Research indicates having at least one trusted school adult can protect against a variety of mental health factors, improve student engagement and academic outcomes (Roorda et. al, 2011). Positive student-teacher relationships have also been tied to higher-quality teaching (Li et. al, 2022). The relationships encourage teacher motivation, effort, and confidence. Moreover, teacher-student relationships may also improve teacher well-being by mitigating certain classroom stressors, demonstrating their impact not just for students but also for school adults (Spilt et. al, 2011). As the pandemic frayed or broke many relationship structures, it is especially important now, for teachers and students, to have the support to rebuild relationships.

Models for student well-being attempt to identify the factors shown to be related to success in the world. Included in these models are skills such as self-management, self-awareness, relationships/engagement with others, and emotional regulation (Greenberg, 2023; Chernyshenko et. al, 2018). Developing these skills in educators and in students is important for student well-being and academic success. For example, students who receive instruction on these skills show improvement in academic performance, decision-making and problem solving skills, and reducing disruptive behavioral problems (Mahoney et. al, 2019; Green et. al, 2021; Greenberg, 2023).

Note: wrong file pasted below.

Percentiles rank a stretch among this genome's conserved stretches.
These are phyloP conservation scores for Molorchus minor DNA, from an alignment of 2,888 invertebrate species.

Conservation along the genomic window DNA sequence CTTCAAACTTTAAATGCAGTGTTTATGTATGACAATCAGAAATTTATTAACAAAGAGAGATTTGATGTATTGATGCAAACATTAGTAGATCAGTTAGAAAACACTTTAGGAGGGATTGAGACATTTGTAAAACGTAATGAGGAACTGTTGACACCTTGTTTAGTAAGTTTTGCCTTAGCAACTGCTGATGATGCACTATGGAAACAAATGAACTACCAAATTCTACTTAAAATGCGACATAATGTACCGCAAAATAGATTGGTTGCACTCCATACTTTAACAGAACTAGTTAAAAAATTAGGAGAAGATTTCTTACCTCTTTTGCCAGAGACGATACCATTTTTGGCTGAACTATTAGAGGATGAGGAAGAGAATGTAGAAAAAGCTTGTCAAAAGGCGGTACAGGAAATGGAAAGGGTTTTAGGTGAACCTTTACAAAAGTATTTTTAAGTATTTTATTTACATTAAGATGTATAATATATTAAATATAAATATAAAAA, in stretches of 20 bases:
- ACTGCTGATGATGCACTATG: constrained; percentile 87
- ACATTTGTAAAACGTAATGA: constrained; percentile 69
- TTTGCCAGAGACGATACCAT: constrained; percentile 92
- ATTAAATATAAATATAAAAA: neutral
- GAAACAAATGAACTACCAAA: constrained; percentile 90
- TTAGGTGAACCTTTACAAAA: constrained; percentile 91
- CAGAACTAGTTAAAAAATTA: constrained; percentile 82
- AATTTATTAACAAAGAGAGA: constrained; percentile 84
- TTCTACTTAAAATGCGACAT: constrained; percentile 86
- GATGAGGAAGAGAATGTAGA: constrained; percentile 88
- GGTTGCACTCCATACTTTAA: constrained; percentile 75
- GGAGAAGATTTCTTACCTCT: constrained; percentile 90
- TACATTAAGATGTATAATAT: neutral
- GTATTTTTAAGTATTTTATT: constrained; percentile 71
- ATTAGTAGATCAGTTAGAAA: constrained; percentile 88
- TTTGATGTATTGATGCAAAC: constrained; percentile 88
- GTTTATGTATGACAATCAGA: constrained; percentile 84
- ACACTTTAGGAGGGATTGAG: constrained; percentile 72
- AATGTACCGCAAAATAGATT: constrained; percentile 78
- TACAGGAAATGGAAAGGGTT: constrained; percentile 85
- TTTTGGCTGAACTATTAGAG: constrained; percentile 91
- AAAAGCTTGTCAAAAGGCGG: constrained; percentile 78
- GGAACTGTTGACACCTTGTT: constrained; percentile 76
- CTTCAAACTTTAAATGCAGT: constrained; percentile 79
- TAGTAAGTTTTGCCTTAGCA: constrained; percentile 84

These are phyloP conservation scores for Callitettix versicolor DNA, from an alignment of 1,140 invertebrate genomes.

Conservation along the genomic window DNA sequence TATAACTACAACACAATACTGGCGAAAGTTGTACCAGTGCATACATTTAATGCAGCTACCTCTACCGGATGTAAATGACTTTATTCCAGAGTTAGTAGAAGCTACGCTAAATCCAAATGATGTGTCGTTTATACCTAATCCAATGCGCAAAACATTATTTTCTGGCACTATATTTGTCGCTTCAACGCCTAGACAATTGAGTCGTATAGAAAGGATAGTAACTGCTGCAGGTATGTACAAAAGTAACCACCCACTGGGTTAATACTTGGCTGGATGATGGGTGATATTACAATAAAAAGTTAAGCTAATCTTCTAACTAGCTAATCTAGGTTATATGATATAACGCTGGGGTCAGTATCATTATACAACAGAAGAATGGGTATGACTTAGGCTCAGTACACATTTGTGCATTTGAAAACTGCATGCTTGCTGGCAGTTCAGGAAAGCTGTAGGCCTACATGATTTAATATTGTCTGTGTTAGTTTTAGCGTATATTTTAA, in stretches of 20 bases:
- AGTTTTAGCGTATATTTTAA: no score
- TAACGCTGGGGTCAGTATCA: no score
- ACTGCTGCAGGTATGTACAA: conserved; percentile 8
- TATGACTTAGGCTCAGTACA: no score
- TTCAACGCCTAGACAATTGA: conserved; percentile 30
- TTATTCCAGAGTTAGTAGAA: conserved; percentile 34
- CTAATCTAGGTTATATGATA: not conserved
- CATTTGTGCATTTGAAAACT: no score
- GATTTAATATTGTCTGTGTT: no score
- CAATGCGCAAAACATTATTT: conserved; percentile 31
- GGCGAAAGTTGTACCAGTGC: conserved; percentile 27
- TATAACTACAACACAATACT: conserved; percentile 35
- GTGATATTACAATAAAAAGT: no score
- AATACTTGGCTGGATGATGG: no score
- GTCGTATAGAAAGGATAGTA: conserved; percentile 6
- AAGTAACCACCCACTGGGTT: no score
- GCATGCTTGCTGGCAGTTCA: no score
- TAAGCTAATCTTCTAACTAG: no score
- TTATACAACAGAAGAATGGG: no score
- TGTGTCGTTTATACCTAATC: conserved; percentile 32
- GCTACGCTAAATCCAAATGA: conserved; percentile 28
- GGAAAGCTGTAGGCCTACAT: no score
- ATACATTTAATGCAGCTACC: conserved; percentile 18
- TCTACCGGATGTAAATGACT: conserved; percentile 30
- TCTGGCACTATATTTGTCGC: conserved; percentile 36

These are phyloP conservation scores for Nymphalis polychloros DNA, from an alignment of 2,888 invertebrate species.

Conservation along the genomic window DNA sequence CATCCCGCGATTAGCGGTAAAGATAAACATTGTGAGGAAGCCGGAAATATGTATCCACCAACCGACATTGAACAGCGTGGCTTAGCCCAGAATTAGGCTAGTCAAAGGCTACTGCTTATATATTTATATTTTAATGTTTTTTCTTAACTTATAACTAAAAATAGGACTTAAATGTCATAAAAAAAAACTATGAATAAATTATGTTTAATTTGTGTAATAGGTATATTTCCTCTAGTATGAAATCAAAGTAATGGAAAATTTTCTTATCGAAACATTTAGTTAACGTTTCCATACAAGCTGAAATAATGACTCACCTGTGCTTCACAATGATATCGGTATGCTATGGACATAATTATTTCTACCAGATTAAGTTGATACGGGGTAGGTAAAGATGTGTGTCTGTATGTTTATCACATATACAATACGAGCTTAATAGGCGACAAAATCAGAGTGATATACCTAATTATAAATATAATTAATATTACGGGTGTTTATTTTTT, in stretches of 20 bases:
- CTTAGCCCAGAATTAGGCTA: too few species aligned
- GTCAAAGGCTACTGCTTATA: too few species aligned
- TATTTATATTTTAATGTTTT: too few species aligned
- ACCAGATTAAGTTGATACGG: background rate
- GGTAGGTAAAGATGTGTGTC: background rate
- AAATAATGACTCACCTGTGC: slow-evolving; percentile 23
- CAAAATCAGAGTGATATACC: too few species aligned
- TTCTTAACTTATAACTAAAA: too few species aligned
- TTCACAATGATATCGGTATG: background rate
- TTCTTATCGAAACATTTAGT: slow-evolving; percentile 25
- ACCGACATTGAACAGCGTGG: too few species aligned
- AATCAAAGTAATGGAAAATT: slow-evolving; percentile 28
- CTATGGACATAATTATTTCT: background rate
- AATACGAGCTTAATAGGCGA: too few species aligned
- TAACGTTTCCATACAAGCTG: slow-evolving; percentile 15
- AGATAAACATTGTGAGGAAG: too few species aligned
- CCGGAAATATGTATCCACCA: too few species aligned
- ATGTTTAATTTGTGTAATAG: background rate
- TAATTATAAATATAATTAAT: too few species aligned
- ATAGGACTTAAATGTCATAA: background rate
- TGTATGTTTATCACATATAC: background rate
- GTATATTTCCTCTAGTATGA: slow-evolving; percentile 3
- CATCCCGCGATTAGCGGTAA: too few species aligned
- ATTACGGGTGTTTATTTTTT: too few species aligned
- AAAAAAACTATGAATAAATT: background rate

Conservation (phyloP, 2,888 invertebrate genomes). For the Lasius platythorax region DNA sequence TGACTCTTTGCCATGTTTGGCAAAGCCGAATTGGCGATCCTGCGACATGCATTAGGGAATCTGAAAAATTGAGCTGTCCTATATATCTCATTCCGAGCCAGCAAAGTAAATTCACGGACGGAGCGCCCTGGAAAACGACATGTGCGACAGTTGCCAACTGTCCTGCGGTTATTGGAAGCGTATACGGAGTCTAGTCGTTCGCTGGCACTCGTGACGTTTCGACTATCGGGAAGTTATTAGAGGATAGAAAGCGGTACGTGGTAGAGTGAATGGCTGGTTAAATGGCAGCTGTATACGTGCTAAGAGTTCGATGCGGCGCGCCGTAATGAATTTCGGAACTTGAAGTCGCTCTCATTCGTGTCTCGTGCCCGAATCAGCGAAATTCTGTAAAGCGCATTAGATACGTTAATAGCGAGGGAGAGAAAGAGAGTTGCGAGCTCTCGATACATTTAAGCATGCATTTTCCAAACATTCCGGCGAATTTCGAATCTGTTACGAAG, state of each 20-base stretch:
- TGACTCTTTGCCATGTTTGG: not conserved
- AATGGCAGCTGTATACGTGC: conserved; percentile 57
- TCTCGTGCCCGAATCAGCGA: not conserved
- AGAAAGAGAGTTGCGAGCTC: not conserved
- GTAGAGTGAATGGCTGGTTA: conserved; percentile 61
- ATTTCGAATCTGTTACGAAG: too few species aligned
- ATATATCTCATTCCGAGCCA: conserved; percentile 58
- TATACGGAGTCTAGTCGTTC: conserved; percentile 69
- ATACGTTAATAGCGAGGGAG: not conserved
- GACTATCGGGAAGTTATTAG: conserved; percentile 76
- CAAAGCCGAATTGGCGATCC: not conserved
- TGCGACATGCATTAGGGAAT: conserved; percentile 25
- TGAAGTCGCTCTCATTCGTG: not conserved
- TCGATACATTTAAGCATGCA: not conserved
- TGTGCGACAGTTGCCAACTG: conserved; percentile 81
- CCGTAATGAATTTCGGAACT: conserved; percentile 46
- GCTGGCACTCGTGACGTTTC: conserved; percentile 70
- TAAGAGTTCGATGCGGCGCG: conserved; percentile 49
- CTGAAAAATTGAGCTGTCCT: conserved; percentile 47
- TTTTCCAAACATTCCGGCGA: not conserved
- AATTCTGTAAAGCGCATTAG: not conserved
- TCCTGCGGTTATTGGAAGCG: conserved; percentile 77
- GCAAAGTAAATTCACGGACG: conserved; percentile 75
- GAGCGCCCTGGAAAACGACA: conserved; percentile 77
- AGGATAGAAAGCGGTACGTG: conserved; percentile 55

Student well-being at school is intricately tied to school culture and climate. Student well-being efforts both support and build upon a strong school culture and climate (Pennsylvania State University, 2018). Principals are key to building a supportive school climate and developing responses to students’ well-being needs. Moreover, “Principals who build a school climate in which teachers and students feel emotionally supported provide a bedrock on which academic improvement efforts can rest” (Grissom et al., 2021). Principals are critical in organizing schools which help students feel safe and supported (Jacobson et al., 2007).

Trauma is prevalent in our schools, more than two thirds of children report at least one traumatic event by age 16 (SAMSHA, 2019). Trauma is the result from an event or events which is physically or emotionally harmful and has lasting adverse effects (SAMHSA, 2014). One measure, Adverse Childhood Experiences (ACEs) can help educators understand the types of trauma children may have experienced. Children exposed to adverse childhood experiences, such as many experienced during the pandemic, often exhibit challenges with skills critical for success in school such as executive functioning, social skills, and emotional regulation (Jones et al., 2021). Educators therefore must be equipped with the skills to recognize and respond appropriately to trauma to ensure student well-being and academic success.

Stressed Student in Class


The goal of IMPACT is to provide principals with the knowledge, skills, and attitudes to guide their teachers in addressing the needs of students and support the development of productive relationships and personal well-being in both teachers and students.

Complete the form below and an MLDS representative from your region will follow up with you to complete enrollment in the MLDS program or provide you the value of MLDS. There is no cost to you or your district.
You may also leave a message at 617-423-1444 (CTAC) or 573-751-7986 (DESE) and one of our team members will contact you soon.